U.S. Ethernet Innovations, LLC v. Acer, Inc. et al

Filing 851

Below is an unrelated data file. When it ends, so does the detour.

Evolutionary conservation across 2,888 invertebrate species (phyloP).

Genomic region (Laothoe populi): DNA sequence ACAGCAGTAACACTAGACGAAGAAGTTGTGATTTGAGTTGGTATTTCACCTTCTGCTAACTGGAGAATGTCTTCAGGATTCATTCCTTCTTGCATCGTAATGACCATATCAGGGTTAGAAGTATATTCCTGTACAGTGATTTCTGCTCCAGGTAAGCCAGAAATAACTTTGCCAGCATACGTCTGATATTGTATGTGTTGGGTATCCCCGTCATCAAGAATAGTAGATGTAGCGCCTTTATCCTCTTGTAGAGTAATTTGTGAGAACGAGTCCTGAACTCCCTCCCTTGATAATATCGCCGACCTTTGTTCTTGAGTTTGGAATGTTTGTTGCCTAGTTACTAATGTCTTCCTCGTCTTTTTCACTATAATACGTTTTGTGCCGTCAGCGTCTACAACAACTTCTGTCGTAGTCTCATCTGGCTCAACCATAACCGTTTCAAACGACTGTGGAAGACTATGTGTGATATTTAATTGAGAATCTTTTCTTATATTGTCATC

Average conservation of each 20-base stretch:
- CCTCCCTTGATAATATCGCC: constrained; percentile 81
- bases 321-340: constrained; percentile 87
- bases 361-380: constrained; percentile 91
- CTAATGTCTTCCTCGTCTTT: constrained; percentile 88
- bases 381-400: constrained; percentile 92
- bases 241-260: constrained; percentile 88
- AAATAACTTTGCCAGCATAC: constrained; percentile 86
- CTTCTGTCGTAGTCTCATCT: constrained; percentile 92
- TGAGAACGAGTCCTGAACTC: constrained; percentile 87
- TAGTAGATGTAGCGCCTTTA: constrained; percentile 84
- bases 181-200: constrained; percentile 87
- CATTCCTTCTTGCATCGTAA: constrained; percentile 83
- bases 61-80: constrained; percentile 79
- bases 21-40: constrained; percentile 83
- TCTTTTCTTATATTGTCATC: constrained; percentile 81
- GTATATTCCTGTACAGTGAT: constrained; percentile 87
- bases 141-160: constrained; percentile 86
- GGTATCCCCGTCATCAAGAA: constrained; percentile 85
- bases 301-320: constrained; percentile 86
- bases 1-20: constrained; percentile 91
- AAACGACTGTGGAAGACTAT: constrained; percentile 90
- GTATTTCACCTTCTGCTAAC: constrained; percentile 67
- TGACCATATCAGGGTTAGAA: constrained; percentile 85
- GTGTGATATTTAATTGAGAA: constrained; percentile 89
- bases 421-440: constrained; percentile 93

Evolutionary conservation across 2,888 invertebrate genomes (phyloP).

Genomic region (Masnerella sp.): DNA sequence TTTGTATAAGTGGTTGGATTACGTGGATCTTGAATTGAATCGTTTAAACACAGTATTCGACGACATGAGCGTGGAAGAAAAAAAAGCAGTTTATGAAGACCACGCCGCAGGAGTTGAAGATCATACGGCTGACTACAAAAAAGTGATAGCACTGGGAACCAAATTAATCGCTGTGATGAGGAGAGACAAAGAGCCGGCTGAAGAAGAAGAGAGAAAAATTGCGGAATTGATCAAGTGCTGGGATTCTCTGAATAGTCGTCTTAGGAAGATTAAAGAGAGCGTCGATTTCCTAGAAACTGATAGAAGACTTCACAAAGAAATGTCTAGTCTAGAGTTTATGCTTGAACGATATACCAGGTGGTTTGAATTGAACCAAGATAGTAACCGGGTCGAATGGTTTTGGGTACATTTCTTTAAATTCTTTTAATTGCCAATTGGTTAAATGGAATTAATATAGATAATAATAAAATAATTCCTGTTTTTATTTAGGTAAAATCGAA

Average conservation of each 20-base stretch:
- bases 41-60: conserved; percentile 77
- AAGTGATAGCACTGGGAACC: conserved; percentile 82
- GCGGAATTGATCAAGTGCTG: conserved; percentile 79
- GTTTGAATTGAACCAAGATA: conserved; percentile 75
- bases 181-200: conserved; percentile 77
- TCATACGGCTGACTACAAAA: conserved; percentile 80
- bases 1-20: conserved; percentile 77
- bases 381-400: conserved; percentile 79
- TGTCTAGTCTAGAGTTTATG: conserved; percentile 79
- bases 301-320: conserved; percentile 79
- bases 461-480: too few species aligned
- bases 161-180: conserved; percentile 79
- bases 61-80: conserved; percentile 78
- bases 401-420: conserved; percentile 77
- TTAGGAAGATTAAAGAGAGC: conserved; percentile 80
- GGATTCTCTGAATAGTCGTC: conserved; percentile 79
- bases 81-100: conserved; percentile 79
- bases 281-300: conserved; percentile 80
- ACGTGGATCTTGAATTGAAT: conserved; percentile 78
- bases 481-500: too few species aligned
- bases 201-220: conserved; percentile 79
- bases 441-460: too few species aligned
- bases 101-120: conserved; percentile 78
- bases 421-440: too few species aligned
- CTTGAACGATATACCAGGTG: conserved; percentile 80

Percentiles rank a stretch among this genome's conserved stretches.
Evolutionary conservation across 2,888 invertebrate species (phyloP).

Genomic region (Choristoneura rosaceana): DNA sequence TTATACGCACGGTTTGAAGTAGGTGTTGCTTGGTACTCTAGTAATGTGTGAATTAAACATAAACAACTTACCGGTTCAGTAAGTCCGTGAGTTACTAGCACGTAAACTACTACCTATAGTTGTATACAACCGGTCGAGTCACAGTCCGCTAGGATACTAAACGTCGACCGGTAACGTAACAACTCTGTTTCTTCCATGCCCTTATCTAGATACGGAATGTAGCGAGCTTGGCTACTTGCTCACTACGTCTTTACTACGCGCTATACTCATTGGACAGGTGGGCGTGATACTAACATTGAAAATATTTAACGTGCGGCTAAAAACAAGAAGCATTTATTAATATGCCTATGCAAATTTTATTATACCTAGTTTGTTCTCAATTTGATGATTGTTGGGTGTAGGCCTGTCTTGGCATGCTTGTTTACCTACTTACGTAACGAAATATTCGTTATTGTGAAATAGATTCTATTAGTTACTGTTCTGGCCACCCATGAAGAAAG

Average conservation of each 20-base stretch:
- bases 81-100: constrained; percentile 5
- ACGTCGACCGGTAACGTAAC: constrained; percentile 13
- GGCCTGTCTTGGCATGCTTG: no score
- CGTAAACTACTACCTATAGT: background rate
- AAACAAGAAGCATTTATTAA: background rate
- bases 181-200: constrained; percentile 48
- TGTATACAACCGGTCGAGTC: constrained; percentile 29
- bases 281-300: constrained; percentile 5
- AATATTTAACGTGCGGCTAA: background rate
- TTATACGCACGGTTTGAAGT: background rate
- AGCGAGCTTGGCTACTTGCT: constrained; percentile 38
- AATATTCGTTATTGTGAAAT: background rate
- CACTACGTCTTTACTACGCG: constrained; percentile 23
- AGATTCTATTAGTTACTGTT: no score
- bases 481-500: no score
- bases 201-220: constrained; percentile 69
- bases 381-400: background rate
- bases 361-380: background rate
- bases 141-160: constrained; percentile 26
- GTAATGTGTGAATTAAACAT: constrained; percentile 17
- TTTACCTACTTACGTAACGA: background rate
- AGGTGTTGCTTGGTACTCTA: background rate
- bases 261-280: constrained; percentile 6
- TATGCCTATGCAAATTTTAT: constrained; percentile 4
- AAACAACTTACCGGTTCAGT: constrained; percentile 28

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1 IN THE UNITED STATES DISTRICT COURT 2 FOR THE NORTHERN DISTRICT OF CALIFORNIA 3 4 U.S. ETHERNET INNOVATIONS, LLC, Plaintiff, 5 6 7 8 9 United States District Court For the Northern District of California 10 11 12 13 14 15 16 v. ACER, INC.; ACER AMERICA CORPORATION; APPLE, INC.; ASUS COMPUTER INTERNATIONAL; ASUSTEK COMPUTER, INC.; DELL, INC.; FUJITSU, LTD.; FUJITSU AMERICA, INC.; GATEWAY, INC.; HEWLETT PACKARD CO.; SONY CORPORATION; SONY CORPORATION OF AMERICA; SONY ELECTRONICS INC.; TOSHIBA CORPORATION; TOSHIBA AMERICA, INC.; and TOSHIBA AMERICA INFORMATION SYSTEMS, INC., No. C 10-3724 CW ORDER DENYING PLAINTIFF’S MOTION FOR LEAVE TO ASSERT CLAIMS AGAINST THIRD PARTY DEFENDANTS SILICON INTEGRATED SYSTEMS, INC. AND ORACLE CORPORATION (Docket No. 754) AND GRANTING SILICON INTEGRATED SYSTEMS CORPORATION’S MOTION TO DISMISS AND QUASH (Docket No. 731) Defendants, INTEL CORPORATION; NVIDIA CORPORATION; MARVELL SEMICONDUCTOR, INC.; ATHEROS COMMUNICATIONS, INC.; and BROADCOM CORPORATION, 17 Intervenors. 18 ________________________________/ 19 Plaintiff U.S. Ethernet Innovations, LLC (USEI) moves for 20 leave to assert claims alleging infringement of United States 21 Patent Nos. 5,307,459, 5,434,872, 5,732,094, and 5,299,313 against 22 Third Party Defendants Silicon Integrated Systems Corporation 23 (SiS) and Oracle Corporation. Oracle opposes the motion. SiS has 24 not filed a response to the motion. Silicon Integrated Systems 25 Corporation (Taiwan) (SIS-TW) moves to dismiss the third party 26 complaint filed against it by Third-Party Plaintiffs ASUSTek 27 28 1 Computer Inc. (ASUSTek) and ASUS Computer International (ACI). 2 ASUSTek and ACI oppose SiS-TW’s motion. 3 For the reasons set forth below, the Court DENIES USEI’s 4 motion and GRANTS SiS-TW’s motion. 5 I. 6 7 SiS-TW’s motion to dismiss A. Personal jurisdiction Under Rule 12(b)(2) of the Federal Rules of Civil Procedure, 8 a defendant may move to dismiss for lack of personal jurisdiction. 9 The plaintiff then bears the burden of demonstrating that the United States District Court For the Northern District of California 10 court has jurisdiction. 11 374 F.3d 797, 800 (9th Cir. 2004). 12 plaintiff “need only demonstrate facts that if true would support 13 jurisdiction over the defendant.” 14 1495, 1498 (9th Cir. 1995). 15 complaint must be taken as true. 16 Lambert, 94 F.3d 586, 588 (9th Cir. 1996). 17 not assume the truth of such allegations if they are contradicted 18 by affidavit. 19 Inc., 557 F.2d 1280, 1284 (9th Cir. 1977). 20 submits admissible evidence, conflicts in the evidence must be 21 resolved in the plaintiff’s favor. 22 Schwarzenegger v. Fred Martin Motor Co., To satisfy this burden, the Ballard v. Savage, 65 F.3d Uncontroverted allegations in the AT&T v. Compagnie Bruxelles However, the court may Data Disc, Inc. v. Systems Technology Assocs., If the plaintiff also AT&T, 94 F.3d at 588. There are two independent limitations on a court’s power to 23 exercise personal jurisdiction over a non-resident defendant: the 24 applicable state personal jurisdiction rule and constitutional 25 principles of due process. 26 (9th Cir. 1990); Data Disc, Inc., 557 F.2d at 1286. 27 California’s jurisdictional statute is co-extensive with federal 28 due process requirements, jurisdictional inquiries under state law Sher v. Johnson, 911 F.2d 1357, 1361 2 Because 1 and federal due process standards merge into one analysis. 2 v. Sipa Press, Inc., 987 F.2d 580, 587 (9th Cir. 1993). 3 Rano The exercise of jurisdiction over a non-resident defendant 4 violates the protections created by the due process clause unless 5 the defendant has sufficient “minimum contacts” with the forum 6 state that the exercise of jurisdiction “does not offend 7 traditional notions of fair play and substantial justice.” 8 Shoe Co. v. Washington, 326 U.S. 310, 316 (1945). 9 Int’l Personal jurisdiction may be either general or specific. United States District Court For the Northern District of California 10 ASUSTek and ACI assert that both exist here. 11 exists when the defendant maintains significant contacts with the 12 forum state, even if the cause of action is unrelated to those 13 contacts. 14 U.S. 408, 414 (1984). 15 when the cause of action arises out of the defendant’s contacts 16 with the forum state, even if those contacts are isolated and 17 sporadic. 18 19 General jurisdiction Helicopteros Nacionales de Colombia, S.A. v. Hall, 466 Specific jurisdiction, in contrast, exists Data Disc, 557 F.2d at 1287. 1. General jurisdiction “‘A court may assert general jurisdiction over foreign 20 (sister-state or foreign-country) corporations to hear any and all 21 claims against them when their affiliations with the State are so 22 “continuous and systematic” as to render them essentially at home 23 in the forum State.’” 24 647 F.3d 1218, 1223-1224 (9th Cir. 2011) (quoting Goodyear Dunlop 25 Tires Operations, S.A. v. Brown, 131 S. Ct. 2846, 2851 (2011)). 26 “For general jurisdiction to exist, a defendant must engage in 27 ‘continuous and systematic general business contacts’ . . . that 28 ‘approximate physical presence’ in the forum state . . . .” Mavrix Photo, Inc. v. Brand Techs., Inc., 3 Id. at 1223-24 (internal citations omitted). 2 “exacting” one and “is met only by ‘continuous corporate 3 operations within a state [that are] thought so substantial and of 4 such a nature as to justify suit against [the defendant] on causes 5 of action arising from dealings entirely distinct from those 6 activities.’” 7 original). 8 contacts are sufficiently substantial, continuous, and systematic, 9 we consider their ‘[l]ongevity, continuity, volume, economic 10 United States District Court For the Northern District of California 1 impact, physical presence, and integration into the state’s 11 regulatory or economic markets.’” 12 Reynolds Tobacco Co., 433 F.3d 1163, 1172 (9th Cir. 2006). 13 Ninth Circuit has observed that the “Supreme Court has found 14 general personal jurisdiction over a non-resident defendant in 15 only one case.” 16 Co., 342 U.S. 437, 447-48 (1952)). 17 The standard is an Id. at 1224 (citation omitted, (alterations in “To determine whether a nonresident defendant’s Id. (quoting Tuazon v. R.J. The Id. (citing Perkins v. Benguet Consol. Mining SiS-TW asserts that it is a Taiwanese corporation and is a 18 separate legal entity than Silicon Integrated Systems Corporation 19 (USA) (SiS-USA). 20 personal jurisdiction over it based simply on the relationship 21 between it and SiS-USA, which is a California corporation.1 It argues that the Court is unable to assert 22 23 24 1 25 26 27 28 The Court notes that ASUSTek and ACI have not brought claims against SiS-USA in their third party complaint. In their pleading, ASUSTek and ACI have asserted claims against a single party, “Silicon Integrated Systems Corp.,” which they allege to be a “Taiwanese company with a principal place of business” in Taiwan. Third-Party Compl. ¶ 5. They allege that this entity “is registered in California to do business,” id. at ¶ 6, but do not purport to bring claims against a California company. 4 1 SiS-TW has filed a declaration attesting to the following facts, among others. 3 it does not have an office in California and it does not have any 4 employees, officers, directors or managing agents located in 5 California or elsewhere in the United States. 6 6. 7 mailing address in California or the United States. 8 7. 9 California or the United States, does not have assets or service 10 United States District Court For the Northern District of California 2 locations in those areas and does not sell the products at issue 11 there. Its operations are based solely in Taiwan, Chen Decl. ¶¶ 3-4, It is not registered to do business and does not have a Id. at ¶¶ 5, It does not own property, pay taxes or file tax returns in Id. at ¶¶ 9-12. 12 SiS-TW attests that it entered into a purchase order 13 agreement with ASUSTeK, which is also a Taiwanese company, in 14 Taiwan, and sold and delivered its products to ASUSTeK there or in 15 China. 16 states that it has no control or direction over where ASUSTeK 17 sells its products and that, while it “is aware that ASUSTeK sells 18 its products worldwide including the United States in general, 19 SiS-TW has no knowledge as to where ASUSTeK specifically sells its 20 products in the United States.” 21 Id. at ¶¶ 13-14, 21; Third-Party Compl. ¶ 5. It also Chen Decl. ¶ 16. As to its relationship with SiS-USA, SiS-TW states that it 22 “is the grandparent organization of SiS-USA in a chain of 23 companies,” specifically that SiS-USA is a wholly-owned subsidiary 24 of a Cayman Islands company that is in turn a wholly-owned 25 subsidiary of SiS-TW. 26 entities maintain separate business records, external CPAs and 27 bank accounts. Id. at ¶ 27. Id. at ¶ 28. 28 5 It attests that the two 1 ASUSTeK and ACI do not contest “that a subsidiary’s contacts 2 with California do not, standing alone, confer jurisdiction on a 3 parent corporation” but contend that SIS-TW has “taken over the 4 role of the US entity” and now has sufficient minimum contacts 5 with California to support the exercise of general jurisdiction. 6 Docket No. 782, 2. 7 the parent and subsidiary are not really separate entities, or one 8 acts as an agent of the other, the local subsidiary’s contacts 9 with the forum may be imputed to the foreign parent corporation.’” The Ninth Circuit has recognized that, “‘if United States District Court For the Northern District of California 10 Doe v. Unocal Corp., 248 F.3d 915, 926 (9th Cir. 2001) (quoting 11 El-Fadl v. Central Bank of Jordan, 75 F.3d 668, 676 (D.C. Cir. 12 1996)). 13 parental control of the subsidiary’s internal affairs or daily 14 operations.” 15 Ltd., 628 F.2d 1175, 1177 (9th Cir. 1980)). “An alter ego or agency relationship is typified by Id. (citing Kramer Motors, Inc. v. British Leyland, 16 ASUSTeK and ACI state that, in an answer filed in the Eastern 17 District of Texas last year, SiS-TW “admitted” that “[o]n November 18 18, 2008, SIS America decided to discontinue operations in the 19 United States; since then, SIS Taiwan has assumed responsibility 20 for United States sales.” 21 5). 22 report for itself and its subsidiaries and that an officer of the 23 American entity was a named inventor on seven United States 24 patents that were assigned to the Taiwanese entity. 25 Brigham Decl., Exs. 1-4). 26 Opp. at 2 (citing Brigham Decl., Ex. They also assert that SiS-TW has filed a joint financial Id. (citing These facts are not sufficient to show that SiS-TW maintained 27 “continuous and systematic” business operations in California or 28 that SiS-US is the agent or alter-ego of SiS-TW. 6 See Doe, 248 1 F.3d at 926-29 (explaining the requirements to show that an agency 2 or alter-ego relationship). 3 ASUSTeK and ACI have not met their burden to show that it has 4 general jurisdiction over SiS-TW. 5 2. Specific jurisdiction 6 Accordingly, the Court finds that Specific jurisdiction exists when the cause of action arises 7 out of the defendant’s contacts with the forum state, even if 8 those contacts are isolated and sporadic. 9 1287. Data Disc, 557 F.2d at Courts in this circuit use a three-prong test to determine United States District Court For the Northern District of California 10 whether they may assert specific jurisdiction in a particular 11 case: (1) the foreign defendant must purposefully direct its 12 activities or consummate some transaction with the forum or a 13 resident thereof, or perform some act by which it purposefully 14 avails itself of the privilege of conducting business in the 15 forum, thereby invoking the benefits and protections of its laws; 16 (2) the claim must be one which arises out of or results from the 17 defendant’s forum-related activities; and (3) the exercise of 18 jurisdiction must be reasonable. 19 1421 (9th Cir. 1987). 20 to assert jurisdiction. 21 Cruz, 649 F.2d 1266, 1270 (9th Cir. 1981). 22 Lake v. Lake, 817 F.2d 1416, Each of these conditions must be satisfied Insurance Co. of N. Am. v. Marina Salina ASUSTeK and ACI have not met their burden to meet the 23 purposeful direction or availment prong of this test. 24 “the Taiwan entity has admitted it is responsible for the US 25 entity’s previous sales activities through the United States.” 26 Docket No. 782, 7. 27 that it took responsibility for previous sales activity. 28 it has admitted that, since SiS-US discontinued its United States This is not correct. 7 They assert SiS-TW did not admit Instead, 1 operations in 2008, SIS-TW had assumed responsibility for United 2 States sales. 3 any United States sales activity during that period or that any 4 such activity took place within California. 5 3. Jurisdictional discovery 6 7 ASUSTeK and ACI request permission to pursue jurisdictional discovery. 8 9 However, there is no evidence that there have been SiS-TW opposes the request. Jurisdictional “discovery should ordinarily be granted where pertinent facts bearing on the question of jurisdiction are United States District Court For the Northern District of California 10 controverted or where a more satisfactory showing of the facts is 11 necessary.” Laub v. United States DOI, 342 F.3d 1080, 1093 (9th 12 Cir. 2003). “[W]here a plaintiff’s claim of personal jurisdiction 13 appears to be both attenuated and based on bare allegations in the 14 face of specific denials made by the defendants, the Court need 15 not permit even limited discovery . . . .” 16 Caddy, 453 F.3d 1151, 1160 (9th Cir. 2006) (quoting Terracom v. 17 Valley Nat. Bank, 49 F.3d 555, 562 (9th Cir. 1995)). 18 Pebble Beach Co. v. While there is not presently evidence of ongoing sales, in 19 light of SiS-TW’s admitted assumption of responsibility for United 20 States sales in 2008, jurisdictional discovery is appropriate 21 here. 22 23 Accordingly, ASUSTeK and ACI’s request is granted. B. Sufficiency of service SiS-TW further moves to dismiss under Rule 12(b)(5) on the 24 basis that it was not properly served with the third party 25 complaint. 26 A federal court lacks personal jurisdiction over a defendant 27 if service of process is insufficient. 28 Rudolf Wolff & Co., 484 U.S. 97, 104 (1987). 8 Omni Capital Int’l v. A court may dismiss 1 the action without prejudice pursuant to Rule 12(b)(5). 2 service is challenged, plaintiffs bear the burden of establishing 3 that service was valid under Rule 4.” 4 798, 801 (9th Cir. 2004) (citing 4A Charles A. Wright & Arthur R. 5 Miller, Federal Practice and Procedure § 1083 (3d ed. 2002 & Supp. 6 2003)). 7 “Once Brockmeyer v. May, 383 F.3d The certificate of service shows that ASUSTeK and ACI served 8 Isabel Chiu by personal service on January 23, 2013. 9 684. Docket No. SiS-TW attests that Ms. Chiu is the registered agent for United States District Court For the Northern District of California 10 service of process in the California for SiS-US, that she is not 11 authorized to accept service on behalf of SiS-TW, that she has 12 never had any relationship with SiS-TW and that it does not have 13 an authorized agent for service of process within the state. 14 Decl. ¶¶ 22-25. 15 Chiu ASUSTeK and ACI assert, without any citation to supporting 16 authority, that, because “SiS took the place of its California 17 subsidiary,” service upon the subsidiary’s registered agent 18 constituted sufficient service. 19 assuming that such service could under some circumstances be 20 proper, SiS-TW did not “take the place of” SIS-US; instead, it 21 assumed responsibility for United States sales after 2008. 22 Docket No. 782. However, even “Where service of process is insufficient, the court has the 23 option of dismissing the action or quashing the service and 24 retaining the case.” 25 LEXIS 37881, at *7 (N.D. Cal.) (citation omitted). 26 service will be quashed in those cases in which there is a 27 reasonable prospect that the plaintiff will be able to serve the 28 defendant properly.” O’Haire v. Napa State Hosp., 2010 U.S. Dist. “Generally Id. (internal quotation marks and citations 9 1 omitted). 2 that ASUSTeK and ACI will be able to serve SiS-TW properly. 3 the Court quashes service but does not dismiss the third party 4 complaint at this time. 5 C. Claims by ACI 6 Here, it appears that there is a reasonable prospect Thus, Finally, SiS-TW argues that the indemnity claims by ACI 7 should be dismissed because ACI was not a party to the purchase 8 agreement and cannot enforce any rights under the agreement. 9 ACI does not dispute that it was not a signatory to the United States District Court For the Northern District of California 10 agreement. 11 subsidiary of ASUSTeK, as alleged in the third party complaint, 12 and that it is responsible for sales and distribution of ASUSTeK’s 13 products in the United States, which was not alleged in the third 14 party complaint. 15 indemnity provision because that provision states in relevant 16 part, 17 18 19 20 21 Instead, it contends that it was a wholly owned It contends that it is thus able to enforce the “If Asustek suffers from any prosecution, claim, allegation, appeal, request, action or other legal procedures because the supplier breaches the above guarantees, the supplier shall agree to defend Asustek and its directors, executives, employees, successors, assignees, agents and clients and compensate them for any loss, damage, responsibility and expenses incurred thereby (including reasonable attorney fees and legal fees).” 22 Brigham Decl., Ex. 8. 23 beneficiary of the agreement. 24 under this provision or may be a third party beneficiary of the 25 agreement, it has not plead facts sufficient to allege such a 26 conclusion at this time. ASI also contends that it is a third party However, although ASI may fall 27 28 10 1 Accordingly, the Court grants SiS-TW’s motion to dismiss 2 ACI’s claims. 3 the complaint to resolve this deficiency. 4 II. This dismissal is without prejudice to ACI amending USEI’s motion for leave to file 5 A. Background 6 On January 17, 2013, the Court granted ASUSTek and ACI leave 7 to file a third-party complaint against SiS. 8 their motion and proposed third-party complaint, they had alleged 9 that SiS sold them products that they then incorporated into their Docket No. 679. In United States District Court For the Northern District of California 10 own goods and that SiS’s products provide the functionality in 11 their goods that USEI was accusing of infringing its patents. 12 USEI had opposed the motion for leave, arguing that impleader of 13 SiS would unnecessarily complicate issues at trial. 14 On February 5, 2013, Defendant Apple, Inc. filed a motion for 15 leave to file a third party complaint against Oracle. 16 asserted that USEI had accused “certain Apple products of 17 infringing the patents-in-suit based on their use of Ethernet 18 technology supplied by Sun Microsystems,” which was subsequently 19 acquired by Oracle. 20 Apple Docket No. 685. On February 19, 2013, the Court entered a scheduling order 21 requiring that “any party who wishes to add a party or claims” 22 must “file a motion seeking leave to do so” by March 14, 2013. 23 Docket No. 691. 24 Thereafter, USEI moved for leave to assert claims against 25 SiS, as well as against Oracle and any other third parties that 26 the Court allowed into the related cases. 27 28 On April 18, 2013, the Court granted Apple’s motion and denied USEI’s motion. Docket No. 734. 11 The Court noted that USEI 1 had not stated “what claims it would like to assert against these 2 parties” and had failed to submit “a proposed amended complaint 3 setting forth the claims it seeks to bring against any of these 4 parties” as required by the Civil Local Rules. 5 specified, “This denial is without prejudice to USEI filing a 6 renewed motion for leave to amend to assert claims against these 7 parties, provided that it attaches its proposed amended pleading 8 to any such motion.” 9 The Court Id. at 7. B. Legal standard United States District Court For the Northern District of California 10 Pursuant to Federal Rule of Civil Procedure 16(b)(4), a 11 scheduling order “may be modified only for good cause and with the 12 judge’s consent.” 13 ability to amend its pleading is governed by this good cause 14 standard, not the more liberal standard of Rule 15(a)(2). 15 v. Mammoth Recreations, Inc., 975 F.2d 604, 608 (9th Cir. 1992). 16 In order to determine whether good cause exists, courts primarily 17 consider the diligence of the party seeking the modification. 18 at 609; see also Coleman v. Quaker Oats Co., 232 F.3d 1271, 1294 19 (9th Cir. 2000). Where a schedule has been ordered, a party’s Johnson Id. 20 Federal Rule of Civil Procedure 15(a) provides that leave of 21 the court allowing a party to amend its pleading “shall be freely 22 given when justice so requires.” 23 when assessing the propriety of a motion for leave to amend: undue 24 delay, bad faith, futility of amendment, prejudice to the opposing 25 party and whether the plaintiff has previously amended the 26 complaint. 27 1055 n.3 (9th Cir. 2009). Courts consider five factors Ahlmeyer v. Nev. Sys. of Higher Educ., 555 F.3d 1051, 28 12 1 C. Discussion 2 In its motion, USEI did not attempt to show that its proposed 3 amendment would satisfy the requirements of either Rule 15 or 16. 4 In its opposition, Oracle argues that it would be prejudiced by 5 the proposed amendment, that USEI has unjustifiably delayed in the 6 seeking leave to assert claims against Oracle and that USEI has 7 previously amended its complaint. 8 9 Even applying the more lenient Rule 15 standard, the Court finds that Oracle has met its burden to show that USEI United States District Court For the Northern District of California 10 unreasonably delayed in bringing it into this litigation and that 11 Oracle was prejudiced as a result of this delay. 12 Oracle points out that, by April 2010, USEI knew that it was 13 challenging Oracle’s technology, because at that time, USEI 14 purportedly served Apple with supplemental infringement 15 contentions that identified Oracle Ethernet technology, 16 specifically the “Sun GEM Ethernet Controller Family,” 17 incorporated into certain Apple products as the bases for its 18 alleged infringement. 19 contentions against Oracle now would be unduly prejudicial 20 because, among other things, it would be deprived of the 21 opportunity to participate in the claim construction proceedings 22 that have already taken place and the dispositive summary judgment 23 that is now pending. 24 Specifically, Allowing USEI to assert infringement USEI argues that it acted quickly to add Oracle to the case 25 once “the possibility of Oracle joining the litigation arose” when 26 Apple filed its motion to bring indemnification claims against 27 Oracle and asserts that Oracle could have intervened in the case 28 to protect its interests. However, USEI does not dispute that it 13 1 was aware of the factual basis for the claims that it seeks to 2 assert more than two years before it made any attempt to add 3 Oracle to this litigation. 4 affirmatively sought to be part of this litigation does not excuse 5 USEI’s unreasonable delay. 6 That Oracle could hypothetically have USEI further contends that any possible issue of prejudice 7 that would result from adding Oracle has already been resolved 8 because the Court permitted Apple to assert claims against it. 9 However, as Oracle points out, the claims presently asserted United States District Court For the Northern District of California 10 against it by Apple do not implicate all of the claims that USEI 11 seeks to make now. 12 that it seeks to accuse more of Oracle’s products than those 13 associated with already-accused Apple products. 14 Oracle is now a party to this action, it is not presently involved 15 in all issues raised in this case. 16 sold Apple Ethernet technology that USEI is now accusing of 17 infringement. 18 Oracle is required to pay for Apple’s defense costs and any 19 potential settlement or judgment in this case and whether Apple’s 20 indemnification claim is barred based on one of Oracle’s various 21 defenses, such as estoppel, laches and breach of contract based on 22 Apple’s failure to provide it with reasonably prompt notice of 23 USEI’s infringement claims. 24 infringement allegations asserted directly against Oracle. 25 Accordingly, the Court denies the USEI’s motion to assert claims 26 against Oracle. For instance, USEI is very clear in its reply Further, although Oracle has admitted that it The issue between Oracle and Apple is whether These claims are very different than 27 Finally, USEI moves to assert claims against “Silicon 28 Integrated Systems Corporation,” which it alleges is a company 14 1 organized and existing under the laws of California. 2 Second Am. Compl. ¶ 14. 3 SiS-USA is dependent on it already being a party to this case as a 4 result of the third party complaint. 5 SiS-USA was not named as a defendant in the third party complaint. 6 Further, the Court has granted the motion to dismiss the third 7 party complaint against SiS-TW, the only SiS entity that was named 8 in that pleading. 9 leave to assert claims against SiS-USA. Proposed USEI’s motion to assert claims against However, as noted above, Accordingly, the Court denies USEI’s motion for United States District Court For the Northern District of California 10 CONCLUSION 11 For the reasons set forth above, the Court DENIES USEI’s 12 motion for leave to assert claims against Oracle and SiS-USA and 13 GRANTS SiS-TW’s motion to quash and dismiss. 14 ASUSTeK and ASI are granted leave to file an amended third 15 party complaint within seven days of the date of this Order and 16 shall serve it within twenty-one days thereafter. 17 is effectuated, and provided that it is not quashed, they may 18 engage in limited jurisdictional discovery with SiS. 19 This Order resolves Docket Nos. 754 and 731. 20 After service IT IS SO ORDERED. 21 22 23 Dated: 8/7/2013 CLAUDIA WILKEN United States District Judge 24 25 26 27 28 15